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Author`s name Dmitry Sudakov

Indiana: The state built on hate

By David Hoffman

"Send in the Clowns"-so the song title goes.  Well, that's no problem for the State of Indiana, where, every year, a mélange of wingnuts, demagogues, and opportunists looking to schmooze with lobbyists gather in the "Big Top" of Indianapolis to engage in the buffoonery they call "lawmaking."

I have written about the idiocy of Indiana politics and politicians in several Pravda.Ru articles over the years, such as Boycott Indiana (January 11, 2012), The Ku Klux Klan Once Again Controls Indiana (November 12, 2012), and Pence and Bosma: The New D.C. Stephensons (February 10, 2014).

Naturally, some readers might question why I often focus on the cesspool unofficially, but accurately, called America's "Northernmost Southern State."  The answer, quite simply, is because Indiana makes such a good bad example.  It is a Petri Dish combining the virus of Koch brother style corruption with the plague of pseudo-Christianity.

In these articles I talked about these despicable events from Indiana's sordid past: When its 1851 Constitution barred African-Americans from settling in the state; when, during the 1920s, Ku Klux Klan leader D.C. Stephenson controlled the Republican political apparatus in Indiana, and how one-third of all white males in the state were members of this group; and when, in 1930, two African-American men, Thomas Shipp and Abram Smith were the victims of a highly publicized lynching in Marion, Indiana.

But I discussed sordid recent events as well:  How Indiana's former governor Mitch Daniels "fast-tracked" an anti-labor "Right-to-Work" law through the Indiana Legislature prior to Indianapolis hosting the Super Bowl; how the political corruption legalized by the United States Supreme Court in its Citizens United ruling resulted in Republican "super-majorities" in both the Indiana House and Senate; and how Indiana's current governor, Mike Pence, and its Speaker of the House, Brian Bosma, rabidly tried to amend Indiana's Constitution to ban same-sex marriages.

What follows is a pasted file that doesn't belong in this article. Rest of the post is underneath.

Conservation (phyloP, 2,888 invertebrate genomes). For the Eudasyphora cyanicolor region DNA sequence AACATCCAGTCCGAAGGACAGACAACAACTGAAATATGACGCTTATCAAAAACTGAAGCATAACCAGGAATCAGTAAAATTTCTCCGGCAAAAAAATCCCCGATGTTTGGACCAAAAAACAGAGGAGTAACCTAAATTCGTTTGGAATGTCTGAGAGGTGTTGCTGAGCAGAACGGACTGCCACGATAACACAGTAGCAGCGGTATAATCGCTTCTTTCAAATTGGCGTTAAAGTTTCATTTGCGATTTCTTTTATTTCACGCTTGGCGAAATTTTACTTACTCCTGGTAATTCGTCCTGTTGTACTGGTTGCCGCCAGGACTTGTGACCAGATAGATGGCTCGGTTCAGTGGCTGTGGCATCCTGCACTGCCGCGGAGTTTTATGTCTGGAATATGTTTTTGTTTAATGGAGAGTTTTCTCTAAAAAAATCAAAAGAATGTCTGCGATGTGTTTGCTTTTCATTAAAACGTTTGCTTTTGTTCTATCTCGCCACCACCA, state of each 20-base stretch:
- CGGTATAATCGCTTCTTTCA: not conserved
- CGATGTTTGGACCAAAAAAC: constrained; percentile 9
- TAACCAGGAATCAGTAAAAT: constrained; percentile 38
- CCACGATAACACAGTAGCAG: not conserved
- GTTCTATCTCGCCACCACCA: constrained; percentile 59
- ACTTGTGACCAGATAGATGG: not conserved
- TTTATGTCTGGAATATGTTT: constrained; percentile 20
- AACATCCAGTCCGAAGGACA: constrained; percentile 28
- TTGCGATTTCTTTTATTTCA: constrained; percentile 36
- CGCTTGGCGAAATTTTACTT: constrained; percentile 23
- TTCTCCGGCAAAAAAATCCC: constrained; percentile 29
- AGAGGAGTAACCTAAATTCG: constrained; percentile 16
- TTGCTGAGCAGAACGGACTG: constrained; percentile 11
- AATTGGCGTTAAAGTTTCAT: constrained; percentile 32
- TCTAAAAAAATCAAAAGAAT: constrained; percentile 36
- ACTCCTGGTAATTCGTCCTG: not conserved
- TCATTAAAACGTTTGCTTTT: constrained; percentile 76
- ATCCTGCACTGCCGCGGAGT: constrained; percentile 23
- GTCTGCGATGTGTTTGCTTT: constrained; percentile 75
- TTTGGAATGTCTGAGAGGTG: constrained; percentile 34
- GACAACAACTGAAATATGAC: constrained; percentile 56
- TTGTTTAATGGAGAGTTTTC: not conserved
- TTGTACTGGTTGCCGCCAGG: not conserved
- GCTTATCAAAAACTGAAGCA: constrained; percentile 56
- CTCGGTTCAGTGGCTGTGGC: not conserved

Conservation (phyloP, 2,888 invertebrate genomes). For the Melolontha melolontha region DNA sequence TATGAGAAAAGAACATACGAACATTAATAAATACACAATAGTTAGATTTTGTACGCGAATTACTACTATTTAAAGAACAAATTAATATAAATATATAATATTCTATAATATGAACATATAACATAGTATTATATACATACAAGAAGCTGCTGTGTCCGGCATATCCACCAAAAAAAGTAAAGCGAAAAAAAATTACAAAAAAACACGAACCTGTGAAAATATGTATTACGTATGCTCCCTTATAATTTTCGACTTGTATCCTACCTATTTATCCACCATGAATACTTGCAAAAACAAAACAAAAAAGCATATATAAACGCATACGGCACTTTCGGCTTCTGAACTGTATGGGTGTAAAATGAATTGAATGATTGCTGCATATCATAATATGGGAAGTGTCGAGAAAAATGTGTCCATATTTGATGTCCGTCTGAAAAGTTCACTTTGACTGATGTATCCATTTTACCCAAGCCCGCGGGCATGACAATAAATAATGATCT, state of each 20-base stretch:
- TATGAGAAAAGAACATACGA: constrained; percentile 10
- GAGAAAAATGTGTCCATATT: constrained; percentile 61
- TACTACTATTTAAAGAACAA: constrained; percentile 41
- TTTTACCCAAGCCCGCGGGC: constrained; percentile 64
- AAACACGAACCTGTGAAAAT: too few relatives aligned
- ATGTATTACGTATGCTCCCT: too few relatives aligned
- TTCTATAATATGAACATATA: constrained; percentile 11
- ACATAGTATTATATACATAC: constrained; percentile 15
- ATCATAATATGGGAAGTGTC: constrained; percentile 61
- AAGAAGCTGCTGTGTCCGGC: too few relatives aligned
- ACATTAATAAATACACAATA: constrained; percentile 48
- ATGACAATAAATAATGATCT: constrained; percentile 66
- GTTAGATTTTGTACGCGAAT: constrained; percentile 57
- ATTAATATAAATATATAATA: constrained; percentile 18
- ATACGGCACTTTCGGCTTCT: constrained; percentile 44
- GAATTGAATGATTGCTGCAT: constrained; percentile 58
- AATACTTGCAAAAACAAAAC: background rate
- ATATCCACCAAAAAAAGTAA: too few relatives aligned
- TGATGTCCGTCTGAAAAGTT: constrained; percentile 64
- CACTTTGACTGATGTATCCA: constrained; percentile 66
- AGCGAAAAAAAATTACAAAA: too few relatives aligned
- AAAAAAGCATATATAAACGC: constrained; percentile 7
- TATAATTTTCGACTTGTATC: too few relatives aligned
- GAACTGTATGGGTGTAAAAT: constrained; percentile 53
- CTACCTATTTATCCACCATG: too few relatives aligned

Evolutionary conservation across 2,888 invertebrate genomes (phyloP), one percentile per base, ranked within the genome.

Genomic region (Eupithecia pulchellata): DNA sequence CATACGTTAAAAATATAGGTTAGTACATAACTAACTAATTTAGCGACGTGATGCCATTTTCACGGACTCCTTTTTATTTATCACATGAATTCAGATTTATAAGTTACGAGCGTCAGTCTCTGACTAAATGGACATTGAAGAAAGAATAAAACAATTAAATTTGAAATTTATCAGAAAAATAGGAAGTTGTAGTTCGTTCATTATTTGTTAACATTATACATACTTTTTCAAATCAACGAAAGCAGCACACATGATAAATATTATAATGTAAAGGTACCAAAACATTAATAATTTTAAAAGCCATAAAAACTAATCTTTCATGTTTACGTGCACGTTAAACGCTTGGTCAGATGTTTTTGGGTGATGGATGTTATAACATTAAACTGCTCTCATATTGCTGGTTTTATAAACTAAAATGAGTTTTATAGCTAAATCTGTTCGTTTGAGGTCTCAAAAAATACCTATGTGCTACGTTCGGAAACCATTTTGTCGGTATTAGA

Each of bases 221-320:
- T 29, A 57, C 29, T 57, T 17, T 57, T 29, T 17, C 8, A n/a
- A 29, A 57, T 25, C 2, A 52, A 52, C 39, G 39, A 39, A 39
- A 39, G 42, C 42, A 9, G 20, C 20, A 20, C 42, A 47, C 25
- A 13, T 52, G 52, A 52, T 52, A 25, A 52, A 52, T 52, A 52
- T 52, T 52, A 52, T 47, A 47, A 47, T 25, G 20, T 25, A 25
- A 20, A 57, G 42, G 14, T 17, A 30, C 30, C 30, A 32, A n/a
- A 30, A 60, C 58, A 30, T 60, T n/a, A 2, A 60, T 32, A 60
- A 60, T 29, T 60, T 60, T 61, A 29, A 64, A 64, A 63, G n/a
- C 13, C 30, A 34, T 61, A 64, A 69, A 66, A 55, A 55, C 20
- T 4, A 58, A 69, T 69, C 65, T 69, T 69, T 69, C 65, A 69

But even I was surprised at how rapidly the issues and concerns I expressed in these articles coalesced into the abject hypocrisy and blatant discrimination endorsed by the passage of Indiana's newest law:  the disingenuously named "Religious Freedom Restoration Act (RFRA)."

While it is repugnant enough that RFRA sanctions discrimination under the guise of religion, what makes the sponsors of this law particularly hypocritical is that many of them also supported the passage of Indiana's "Right-to-Work" law.

One of the primary arguments given for the "necessity" of "Right-to-Work" laws is they create jobs by attracting businesses into a state.  But RFRA has exposed in Indiana (and subsequently in Michigan and Wisconsin) how the Citizens United ruling is the true motivation behind "Right-to-Work."

Citizens United states that plutocrats, corporations, and labor unions can now spend unlimited amounts of money promoting political candidates and issues.  Since "Right-to-Work" detrimentally impacts the ability of unions to collect dues, it also affects their ability to support candidates or promote laws that favor labor, thus making the plutocratic and corporate voices the most financially powerful voices in the political arena.

Indiana's RFRA law unequivocally dismantles this "job creation" argument.  Both prior to and immediately after Pence signed RFRA into law, numerous businesses and organizations expressed doubts about doing business in Indiana again.  The NCAA said RFRA could affect its holding of "future events" in the state; Salesforce CEO Marc Benioff canceled "all programs that require [Salesforce] customers/employees to travel to Indiana to face discrimination"; Gen-Con LLC, whose hobby games convention often generates more than $50 million in revenue for its sponsoring state, announced that the company's support of "a diverse attendee base . . . will factor into [its] decision-making on hosting the convention in the State of Indiana in future years"; an Indianapolis based religious group, the Disciples of Christ, is considering a boycott of Indiana; and several prominent Indiana businesses, like Cummins and Eli Lilly, opposed the passage of RFRA.

Clearly Indiana lawmakers, and its governor, are not concerned about the economic needs and interests of those they govern.  With the voice of labor silenced by "Right-to-Work," and with the corporate voice ignored by the passage of RFRA, it is evident that the omnipotent voice in Indiana is the voice of right-wing plutocrats and pseudo-Christians.

As I said in the closing paragraphs of my Stephenson article:  "It is not hyperbole to state that Pence and Bosma are Indiana's new D.C. Stephensons, because they not only share his attributes of mendacity, bigotry, and hypocrisy, they, like Stephenson, endeavor to conceal their true natures behind facades of patriotism and religion. . . .  When untainted, patriotism and religion can be noble virtues.  But when placed in the hands of manipulative, self-serving politicians they can become ugly vices.  History has repeatedly shown that people willing to exploit religion and patriotism cannot simply be dismissed as nuisances, because their willingness to sink to any depths to achieve their goals makes them extremely dangerous."  

At the end of the day, RFRA is not just a license to discriminate.  As vile as this reality is, RFRA is also about the shameless duplicity of politicians who pass anti-labor legislation on the pretense of bringing jobs into a state, only to later pass legislation that drives jobs and revenue from a state.  They may be clowns, but nobody's laughing anymore.

David R. Hoffman

Legal Editor of Pravda.Ru

 

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